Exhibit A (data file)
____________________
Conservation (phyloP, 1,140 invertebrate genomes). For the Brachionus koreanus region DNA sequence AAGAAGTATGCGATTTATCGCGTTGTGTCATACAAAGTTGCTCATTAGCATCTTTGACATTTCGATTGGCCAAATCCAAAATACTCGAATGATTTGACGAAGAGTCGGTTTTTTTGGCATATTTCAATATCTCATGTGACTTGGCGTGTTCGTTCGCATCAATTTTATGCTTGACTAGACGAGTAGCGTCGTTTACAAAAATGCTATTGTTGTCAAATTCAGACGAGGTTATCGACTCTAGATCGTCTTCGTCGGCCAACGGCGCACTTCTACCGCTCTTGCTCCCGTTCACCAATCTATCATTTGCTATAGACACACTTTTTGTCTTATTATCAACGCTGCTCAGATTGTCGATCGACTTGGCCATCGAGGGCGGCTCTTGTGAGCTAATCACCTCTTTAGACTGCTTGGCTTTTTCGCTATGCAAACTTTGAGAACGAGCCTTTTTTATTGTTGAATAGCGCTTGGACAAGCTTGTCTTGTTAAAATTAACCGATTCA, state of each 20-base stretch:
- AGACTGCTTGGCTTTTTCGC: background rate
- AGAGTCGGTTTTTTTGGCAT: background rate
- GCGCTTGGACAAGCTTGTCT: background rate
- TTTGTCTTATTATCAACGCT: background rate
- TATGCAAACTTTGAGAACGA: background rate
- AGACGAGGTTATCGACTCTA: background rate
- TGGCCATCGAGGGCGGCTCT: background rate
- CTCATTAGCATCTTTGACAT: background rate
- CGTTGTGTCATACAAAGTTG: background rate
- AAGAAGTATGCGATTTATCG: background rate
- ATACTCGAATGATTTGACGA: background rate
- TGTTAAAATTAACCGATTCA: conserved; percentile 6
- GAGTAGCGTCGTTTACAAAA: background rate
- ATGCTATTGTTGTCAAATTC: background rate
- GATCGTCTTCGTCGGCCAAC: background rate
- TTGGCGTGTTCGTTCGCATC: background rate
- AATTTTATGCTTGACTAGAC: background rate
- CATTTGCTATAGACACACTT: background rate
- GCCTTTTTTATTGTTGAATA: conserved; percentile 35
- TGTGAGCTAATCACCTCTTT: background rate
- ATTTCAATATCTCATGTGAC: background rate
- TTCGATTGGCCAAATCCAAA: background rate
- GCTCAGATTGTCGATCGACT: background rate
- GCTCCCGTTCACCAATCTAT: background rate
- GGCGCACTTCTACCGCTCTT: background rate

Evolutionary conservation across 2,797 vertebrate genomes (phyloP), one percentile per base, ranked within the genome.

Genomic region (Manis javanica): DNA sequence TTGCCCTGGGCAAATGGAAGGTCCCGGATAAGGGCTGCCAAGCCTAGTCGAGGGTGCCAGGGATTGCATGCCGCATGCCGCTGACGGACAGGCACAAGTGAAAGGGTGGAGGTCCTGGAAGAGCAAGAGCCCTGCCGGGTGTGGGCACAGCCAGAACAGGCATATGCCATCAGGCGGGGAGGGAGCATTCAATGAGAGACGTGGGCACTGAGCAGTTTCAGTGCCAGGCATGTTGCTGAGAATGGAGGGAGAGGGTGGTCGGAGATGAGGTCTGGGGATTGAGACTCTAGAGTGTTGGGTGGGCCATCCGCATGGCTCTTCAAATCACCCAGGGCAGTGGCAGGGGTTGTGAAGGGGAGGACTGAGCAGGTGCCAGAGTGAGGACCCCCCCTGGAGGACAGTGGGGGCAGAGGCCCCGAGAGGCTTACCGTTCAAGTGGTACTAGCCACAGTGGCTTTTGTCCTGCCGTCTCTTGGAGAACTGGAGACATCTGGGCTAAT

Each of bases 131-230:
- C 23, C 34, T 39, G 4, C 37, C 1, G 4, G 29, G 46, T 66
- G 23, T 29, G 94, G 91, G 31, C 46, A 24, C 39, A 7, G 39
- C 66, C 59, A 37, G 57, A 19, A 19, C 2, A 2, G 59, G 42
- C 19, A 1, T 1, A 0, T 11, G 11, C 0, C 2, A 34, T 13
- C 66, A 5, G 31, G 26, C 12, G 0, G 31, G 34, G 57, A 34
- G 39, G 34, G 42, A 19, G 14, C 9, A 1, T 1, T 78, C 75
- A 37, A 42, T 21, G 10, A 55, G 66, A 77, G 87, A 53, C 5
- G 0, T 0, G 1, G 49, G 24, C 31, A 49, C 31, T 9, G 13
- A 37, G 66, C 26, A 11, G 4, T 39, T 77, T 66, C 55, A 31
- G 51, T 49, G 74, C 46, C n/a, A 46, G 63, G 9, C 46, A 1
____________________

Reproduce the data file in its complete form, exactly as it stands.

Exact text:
Conservation (phyloP, 1,140 invertebrate genomes). For the Brachionus koreanus region DNA sequence AAGAAGTATGCGATTTATCGCGTTGTGTCATACAAAGTTGCTCATTAGCATCTTTGACATTTCGATTGGCCAAATCCAAAATACTCGAATGATTTGACGAAGAGTCGGTTTTTTTGGCATATTTCAATATCTCATGTGACTTGGCGTGTTCGTTCGCATCAATTTTATGCTTGACTAGACGAGTAGCGTCGTTTACAAAAATGCTATTGTTGTCAAATTCAGACGAGGTTATCGACTCTAGATCGTCTTCGTCGGCCAACGGCGCACTTCTACCGCTCTTGCTCCCGTTCACCAATCTATCATTTGCTATAGACACACTTTTTGTCTTATTATCAACGCTGCTCAGATTGTCGATCGACTTGGCCATCGAGGGCGGCTCTTGTGAGCTAATCACCTCTTTAGACTGCTTGGCTTTTTCGCTATGCAAACTTTGAGAACGAGCCTTTTTTATTGTTGAATAGCGCTTGGACAAGCTTGTCTTGTTAAAATTAACCGATTCA, state of each 20-base stretch:
- AGACTGCTTGGCTTTTTCGC: background rate
- AGAGTCGGTTTTTTTGGCAT: background rate
- GCGCTTGGACAAGCTTGTCT: background rate
- TTTGTCTTATTATCAACGCT: background rate
- TATGCAAACTTTGAGAACGA: background rate
- AGACGAGGTTATCGACTCTA: background rate
- TGGCCATCGAGGGCGGCTCT: background rate
- CTCATTAGCATCTTTGACAT: background rate
- CGTTGTGTCATACAAAGTTG: background rate
- AAGAAGTATGCGATTTATCG: background rate
- ATACTCGAATGATTTGACGA: background rate
- TGTTAAAATTAACCGATTCA: conserved; percentile 6
- GAGTAGCGTCGTTTACAAAA: background rate
- ATGCTATTGTTGTCAAATTC: background rate
- GATCGTCTTCGTCGGCCAAC: background rate
- TTGGCGTGTTCGTTCGCATC: background rate
- AATTTTATGCTTGACTAGAC: background rate
- CATTTGCTATAGACACACTT: background rate
- GCCTTTTTTATTGTTGAATA: conserved; percentile 35
- TGTGAGCTAATCACCTCTTT: background rate
- ATTTCAATATCTCATGTGAC: background rate
- TTCGATTGGCCAAATCCAAA: background rate
- GCTCAGATTGTCGATCGACT: background rate
- GCTCCCGTTCACCAATCTAT: background rate
- GGCGCACTTCTACCGCTCTT: background rate

Evolutionary conservation across 2,797 vertebrate genomes (phyloP), one percentile per base, ranked within the genome.

Genomic region (Manis javanica): DNA sequence TTGCCCTGGGCAAATGGAAGGTCCCGGATAAGGGCTGCCAAGCCTAGTCGAGGGTGCCAGGGATTGCATGCCGCATGCCGCTGACGGACAGGCACAAGTGAAAGGGTGGAGGTCCTGGAAGAGCAAGAGCCCTGCCGGGTGTGGGCACAGCCAGAACAGGCATATGCCATCAGGCGGGGAGGGAGCATTCAATGAGAGACGTGGGCACTGAGCAGTTTCAGTGCCAGGCATGTTGCTGAGAATGGAGGGAGAGGGTGGTCGGAGATGAGGTCTGGGGATTGAGACTCTAGAGTGTTGGGTGGGCCATCCGCATGGCTCTTCAAATCACCCAGGGCAGTGGCAGGGGTTGTGAAGGGGAGGACTGAGCAGGTGCCAGAGTGAGGACCCCCCCTGGAGGACAGTGGGGGCAGAGGCCCCGAGAGGCTTACCGTTCAAGTGGTACTAGCCACAGTGGCTTTTGTCCTGCCGTCTCTTGGAGAACTGGAGACATCTGGGCTAAT

Each of bases 131-230:
- C 23, C 34, T 39, G 4, C 37, C 1, G 4, G 29, G 46, T 66
- G 23, T 29, G 94, G 91, G 31, C 46, A 24, C 39, A 7, G 39
- C 66, C 59, A 37, G 57, A 19, A 19, C 2, A 2, G 59, G 42
- C 19, A 1, T 1, A 0, T 11, G 11, C 0, C 2, A 34, T 13
- C 66, A 5, G 31, G 26, C 12, G 0, G 31, G 34, G 57, A 34
- G 39, G 34, G 42, A 19, G 14, C 9, A 1, T 1, T 78, C 75
- A 37, A 42, T 21, G 10, A 55, G 66, A 77, G 87, A 53, C 5
- G 0, T 0, G 1, G 49, G 24, C 31, A 49, C 31, T 9, G 13
- A 37, G 66, C 26, A 11, G 4, T 39, T 77, T 66, C 55, A 31
- G 51, T 49, G 74, C 46, C n/a, A 46, G 63, G 9, C 46, A 1